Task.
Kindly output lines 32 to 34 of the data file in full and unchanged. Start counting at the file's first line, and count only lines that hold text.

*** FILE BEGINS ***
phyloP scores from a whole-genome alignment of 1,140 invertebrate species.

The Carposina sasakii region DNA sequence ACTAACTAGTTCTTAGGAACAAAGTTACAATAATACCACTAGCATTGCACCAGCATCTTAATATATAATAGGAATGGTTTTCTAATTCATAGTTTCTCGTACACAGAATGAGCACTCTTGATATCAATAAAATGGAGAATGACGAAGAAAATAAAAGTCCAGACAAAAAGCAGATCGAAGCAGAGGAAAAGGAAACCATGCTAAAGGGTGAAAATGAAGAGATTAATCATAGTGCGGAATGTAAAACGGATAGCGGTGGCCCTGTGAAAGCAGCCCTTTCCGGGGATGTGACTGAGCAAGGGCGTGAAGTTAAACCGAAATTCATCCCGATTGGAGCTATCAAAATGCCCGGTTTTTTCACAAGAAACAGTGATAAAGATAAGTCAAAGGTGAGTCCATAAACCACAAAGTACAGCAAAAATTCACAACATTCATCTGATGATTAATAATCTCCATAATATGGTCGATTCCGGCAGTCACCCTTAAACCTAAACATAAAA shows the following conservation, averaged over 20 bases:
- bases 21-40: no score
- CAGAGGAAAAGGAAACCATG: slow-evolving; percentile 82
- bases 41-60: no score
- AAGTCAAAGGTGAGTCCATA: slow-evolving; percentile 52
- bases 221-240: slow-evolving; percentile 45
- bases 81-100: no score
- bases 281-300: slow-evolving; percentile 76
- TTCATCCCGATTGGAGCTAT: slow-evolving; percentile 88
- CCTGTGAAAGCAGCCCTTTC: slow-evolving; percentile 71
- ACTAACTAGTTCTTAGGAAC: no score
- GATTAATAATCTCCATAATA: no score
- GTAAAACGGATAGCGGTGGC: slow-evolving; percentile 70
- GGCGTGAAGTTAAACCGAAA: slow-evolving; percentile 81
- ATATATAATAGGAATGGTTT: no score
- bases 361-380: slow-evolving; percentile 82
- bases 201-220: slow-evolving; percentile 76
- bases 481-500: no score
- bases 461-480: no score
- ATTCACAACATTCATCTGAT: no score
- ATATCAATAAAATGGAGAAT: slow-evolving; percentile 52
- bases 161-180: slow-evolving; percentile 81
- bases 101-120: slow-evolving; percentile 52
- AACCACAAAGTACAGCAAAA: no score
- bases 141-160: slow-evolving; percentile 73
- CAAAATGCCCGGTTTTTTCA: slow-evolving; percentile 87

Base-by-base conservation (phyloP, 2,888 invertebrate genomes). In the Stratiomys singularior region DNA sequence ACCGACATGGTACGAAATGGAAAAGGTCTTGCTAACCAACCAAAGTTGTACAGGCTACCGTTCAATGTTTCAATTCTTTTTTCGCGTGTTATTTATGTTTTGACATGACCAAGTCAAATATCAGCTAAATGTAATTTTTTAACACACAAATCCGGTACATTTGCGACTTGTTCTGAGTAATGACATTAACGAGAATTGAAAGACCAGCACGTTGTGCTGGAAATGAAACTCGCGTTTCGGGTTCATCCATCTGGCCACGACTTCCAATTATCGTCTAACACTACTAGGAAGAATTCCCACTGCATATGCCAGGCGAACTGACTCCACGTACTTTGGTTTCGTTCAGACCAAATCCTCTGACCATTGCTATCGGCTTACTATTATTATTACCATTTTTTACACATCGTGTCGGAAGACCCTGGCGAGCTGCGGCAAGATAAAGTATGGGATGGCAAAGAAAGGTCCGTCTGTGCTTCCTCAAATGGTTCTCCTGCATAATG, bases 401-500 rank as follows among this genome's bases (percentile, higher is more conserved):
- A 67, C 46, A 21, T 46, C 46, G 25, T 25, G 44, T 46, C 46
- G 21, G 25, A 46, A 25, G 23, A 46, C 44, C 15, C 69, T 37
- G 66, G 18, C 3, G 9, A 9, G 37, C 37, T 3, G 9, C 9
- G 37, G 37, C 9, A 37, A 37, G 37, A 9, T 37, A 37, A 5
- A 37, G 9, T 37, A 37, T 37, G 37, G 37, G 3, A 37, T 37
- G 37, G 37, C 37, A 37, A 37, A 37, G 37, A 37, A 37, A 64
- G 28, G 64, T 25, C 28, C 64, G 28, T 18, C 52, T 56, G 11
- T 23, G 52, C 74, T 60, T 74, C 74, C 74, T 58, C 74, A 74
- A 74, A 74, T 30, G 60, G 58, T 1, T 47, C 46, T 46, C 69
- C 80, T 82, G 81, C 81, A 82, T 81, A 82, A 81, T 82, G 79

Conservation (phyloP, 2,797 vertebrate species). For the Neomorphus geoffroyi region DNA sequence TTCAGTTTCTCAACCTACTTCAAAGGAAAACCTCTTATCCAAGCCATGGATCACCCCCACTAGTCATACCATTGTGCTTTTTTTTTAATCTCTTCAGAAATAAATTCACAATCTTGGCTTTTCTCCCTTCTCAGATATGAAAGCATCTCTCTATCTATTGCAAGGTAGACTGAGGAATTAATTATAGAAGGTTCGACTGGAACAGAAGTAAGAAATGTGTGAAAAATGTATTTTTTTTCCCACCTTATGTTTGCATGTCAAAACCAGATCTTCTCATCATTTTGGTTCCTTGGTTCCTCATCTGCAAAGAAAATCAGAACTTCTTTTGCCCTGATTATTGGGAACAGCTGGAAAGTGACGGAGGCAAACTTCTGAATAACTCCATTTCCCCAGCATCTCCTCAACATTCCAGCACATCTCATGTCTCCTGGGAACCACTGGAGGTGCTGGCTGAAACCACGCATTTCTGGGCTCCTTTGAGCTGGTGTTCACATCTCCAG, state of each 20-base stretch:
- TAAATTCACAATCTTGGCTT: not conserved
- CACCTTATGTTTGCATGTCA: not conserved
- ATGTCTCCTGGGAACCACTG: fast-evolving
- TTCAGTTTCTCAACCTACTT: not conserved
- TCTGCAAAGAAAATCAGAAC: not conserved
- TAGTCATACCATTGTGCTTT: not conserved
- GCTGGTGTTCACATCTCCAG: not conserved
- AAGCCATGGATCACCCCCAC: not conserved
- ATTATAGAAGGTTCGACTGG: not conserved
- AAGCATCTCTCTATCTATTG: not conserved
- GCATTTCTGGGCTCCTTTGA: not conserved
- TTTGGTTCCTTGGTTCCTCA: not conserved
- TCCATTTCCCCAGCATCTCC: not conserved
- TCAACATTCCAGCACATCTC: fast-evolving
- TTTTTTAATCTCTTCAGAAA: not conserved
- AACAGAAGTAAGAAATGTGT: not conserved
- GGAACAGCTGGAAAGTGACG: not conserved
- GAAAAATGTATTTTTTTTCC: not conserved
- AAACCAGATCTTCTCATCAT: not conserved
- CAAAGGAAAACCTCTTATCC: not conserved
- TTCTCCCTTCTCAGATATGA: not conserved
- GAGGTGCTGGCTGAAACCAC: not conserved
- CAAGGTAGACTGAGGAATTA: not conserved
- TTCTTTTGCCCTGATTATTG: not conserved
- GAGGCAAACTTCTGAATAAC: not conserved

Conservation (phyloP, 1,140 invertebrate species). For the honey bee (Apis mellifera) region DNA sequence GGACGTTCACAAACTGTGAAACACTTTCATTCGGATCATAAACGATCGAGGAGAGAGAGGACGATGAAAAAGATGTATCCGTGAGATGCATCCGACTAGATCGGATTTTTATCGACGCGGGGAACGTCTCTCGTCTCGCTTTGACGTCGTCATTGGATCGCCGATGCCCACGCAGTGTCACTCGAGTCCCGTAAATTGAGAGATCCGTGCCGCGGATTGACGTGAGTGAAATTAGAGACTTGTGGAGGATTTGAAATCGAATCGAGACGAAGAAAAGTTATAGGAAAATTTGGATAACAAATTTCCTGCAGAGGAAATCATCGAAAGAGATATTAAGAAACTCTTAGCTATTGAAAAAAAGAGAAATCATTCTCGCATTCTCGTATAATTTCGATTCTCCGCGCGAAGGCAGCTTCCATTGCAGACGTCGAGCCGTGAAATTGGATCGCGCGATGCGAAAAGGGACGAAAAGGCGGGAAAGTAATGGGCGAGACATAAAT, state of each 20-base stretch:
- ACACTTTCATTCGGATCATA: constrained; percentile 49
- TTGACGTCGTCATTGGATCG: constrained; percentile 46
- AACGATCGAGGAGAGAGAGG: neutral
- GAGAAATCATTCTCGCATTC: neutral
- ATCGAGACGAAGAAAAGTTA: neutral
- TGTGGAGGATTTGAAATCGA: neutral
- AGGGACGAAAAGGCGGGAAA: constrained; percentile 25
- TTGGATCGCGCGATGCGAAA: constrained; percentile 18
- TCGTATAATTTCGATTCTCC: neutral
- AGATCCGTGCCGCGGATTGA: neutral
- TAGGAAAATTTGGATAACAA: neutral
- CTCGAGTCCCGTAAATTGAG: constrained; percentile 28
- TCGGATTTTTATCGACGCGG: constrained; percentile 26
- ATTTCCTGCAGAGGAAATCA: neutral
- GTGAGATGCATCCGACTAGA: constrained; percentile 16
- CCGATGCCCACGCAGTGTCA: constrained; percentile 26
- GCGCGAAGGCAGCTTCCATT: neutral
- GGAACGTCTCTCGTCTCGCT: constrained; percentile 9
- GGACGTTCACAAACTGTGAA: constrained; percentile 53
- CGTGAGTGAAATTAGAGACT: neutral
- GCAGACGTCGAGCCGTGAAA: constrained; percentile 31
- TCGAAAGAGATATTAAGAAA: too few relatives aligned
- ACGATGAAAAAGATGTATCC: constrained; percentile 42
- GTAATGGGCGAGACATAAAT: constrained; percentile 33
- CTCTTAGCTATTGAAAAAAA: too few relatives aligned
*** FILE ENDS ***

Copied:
- G 37, G 37, C 9, A 37, A 37, G 37, A 9, T 37, A 37, A 5
- A 37, G 9, T 37, A 37, T 37, G 37, G 37, G 3, A 37, T 37
- G 37, G 37, C 37, A 37, A 37, A 37, G 37, A 37, A 37, A 64